Saturday, September 15, 2018

Two More Ships Our Criminally Gutted Navy Doesn't Have...

h/t CDR Salamander

From the "Why Aren't We Doing This By The Crap-ton" File:
"One of the more frustrating parts of blogging occasionally on hospital ships is having the usual suspects chime in somewhere in the middle of the comments section telling us how "These are of little use in how we practice modern medicine. They take ..."

Bla, bla, bla, bla.

They are both correct and 100% wrong at the same time.

They have a primary mission (in Salamanderland at least) and others seem to see it more than we do;
As a statement of soft power, a floating hospital packs a punch with a helping hand to poorer nations in need.

So much so that in the Pacific region major powers are increasingly flexing their humanitarian muscles by sending hospital ships and similar aid missions to the region.

China's 10,000-ton medical ship, the Peace Ark, has cut a broad arc through the Pacific, stopping off in Papua New Guinea, Vanuatu and Fiji and Tonga.

The raw numbers alone are impressive. According to Chinese state media, the ship has 300 beds, eight operating theatres, and can conduct 60 surgeries in a day.

The Peace Ark said it has so far provided free medical treatment to more than 4,000 people in PNG's capital Port Moresby, 4,500 people in Vanuatu, 6,000 in Fiji and more than 5,500 patients in Tonga.
Our hospital ships are larger and better, but MERCY and COMFORT are only two, and they are a bit aged."

As usual, CDR Salamander gets it, and speaks wisdom on the topic.

And frankly, we should be running not just 2, nor even the 4 CDR Salamander recommends, but more like 10 or 12.

There should be as many of them as we have carriers, because the only thing better than parking an airfield off a hostile enemy's coast in war or near-war, is parking a hospital off a friendly or wobbly neutral country's cost, so that you don't get to needing the carrier in the first place.

Call it the No Better Friend, No Worse Enemy Plan. I think SecDef has some experience with that.

This is the same reason you paint your house, fix your roof, and repair your fenceline: to prevent much bigger problems down the road.

It would simultaneously give us the ability to do good unilaterally, shutting up the frothing moonbat harpies at home, and silencing wobbly allies.

In fact, if the President were to announce tomorrow he was cutting out funding to the UN to nothing, and pouring the money instead 1:1 into building 2-10 more ships like Mercy and Comfort, he'd probably only get 100M congratulatory telegrams the next day, and 400 votes in Congress for the plan.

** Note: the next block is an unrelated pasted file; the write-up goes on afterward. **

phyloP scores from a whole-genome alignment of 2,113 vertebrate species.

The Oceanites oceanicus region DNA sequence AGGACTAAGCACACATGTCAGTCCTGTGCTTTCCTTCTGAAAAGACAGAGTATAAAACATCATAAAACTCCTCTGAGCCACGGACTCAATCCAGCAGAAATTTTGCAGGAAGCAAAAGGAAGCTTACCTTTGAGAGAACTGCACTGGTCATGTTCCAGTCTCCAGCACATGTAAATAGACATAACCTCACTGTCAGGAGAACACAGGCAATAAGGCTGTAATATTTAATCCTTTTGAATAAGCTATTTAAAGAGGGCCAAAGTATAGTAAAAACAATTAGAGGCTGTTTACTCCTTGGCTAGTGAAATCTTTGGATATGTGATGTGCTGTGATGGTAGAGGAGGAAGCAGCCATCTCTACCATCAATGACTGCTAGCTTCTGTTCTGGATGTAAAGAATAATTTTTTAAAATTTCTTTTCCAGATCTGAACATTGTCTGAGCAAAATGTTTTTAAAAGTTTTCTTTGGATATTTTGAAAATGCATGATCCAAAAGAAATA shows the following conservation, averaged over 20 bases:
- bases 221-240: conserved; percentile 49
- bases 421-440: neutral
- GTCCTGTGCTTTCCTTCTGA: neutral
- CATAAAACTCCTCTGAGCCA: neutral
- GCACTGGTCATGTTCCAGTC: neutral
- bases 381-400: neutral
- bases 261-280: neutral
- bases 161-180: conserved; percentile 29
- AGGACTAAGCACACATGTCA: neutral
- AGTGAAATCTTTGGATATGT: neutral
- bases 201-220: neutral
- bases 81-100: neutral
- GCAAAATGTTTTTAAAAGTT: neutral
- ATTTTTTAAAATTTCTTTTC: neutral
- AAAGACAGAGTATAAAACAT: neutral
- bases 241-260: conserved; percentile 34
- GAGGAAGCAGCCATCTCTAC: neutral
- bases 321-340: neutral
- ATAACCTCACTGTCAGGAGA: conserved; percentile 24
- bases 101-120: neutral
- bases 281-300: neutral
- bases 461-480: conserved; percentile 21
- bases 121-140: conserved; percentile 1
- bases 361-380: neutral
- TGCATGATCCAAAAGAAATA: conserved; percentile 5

Now imagine that we could also pull them back inshore here at home, in the aftermath of the annual hurricanes and natural disasters we face routinely.

And unlike sinking money in corrupt regimes, and hoping they use it right, these ships are totally ours, 24/7/365, pay dividends beyond counting, can be relocated at will anywhere there's an ocean, and last for 20-40 years.

And not to put too fine a point on it, but like the Coast Guard, and unlike the Navy, they will be fighting on a wartime footing every time they go out, because like the sea itself, Death never takes a holiday, so every penny we spend on them will be money well-spent, during war and peace.

And to steal a march on our most incompetent president ever:

We should do that, because This IS Who We Are.


Anonymous said...

This is one of the better ideas I've heard in a long time. I have seen the benefits that Med support missions can pay first hand.

My unit supported an Army SF Group and right in 2002-2003 we were assigned to Kabul to help develop and train their Special Forces. A few of the additional things we did while we were there is run humanitarian missions into the surrounding small villages. The MEDCAP were always the best received and appreciated. But we also built schools and handed out clothes and basic supplies that our folks from back stateside sent us for the children. It was the best representation of who we were as Americans. While we were in country we killed a lot of bad guys and blew stuff up, and the bad guys quickly learned to mess with others, not only because we were well armed and prepared, but because the locals liked us and would give us "heads-up" intel whenever any of the bad guys started feeling froggy.

One day as our convoy was leaving the compound we had a group of 20-30 kids at the front gate waving and giving us the "thumbs-up". Happy times

We drove down the road about five miles and went in the gate to the ISAF compound
They also had a group of 10-20 kids outside their front gate, however they were yelling, throwing rocks and flipping everyone off.

I had seen how the ISAF and blue helmets treated the locals and no one was surprised at the reception they received everywhere they went.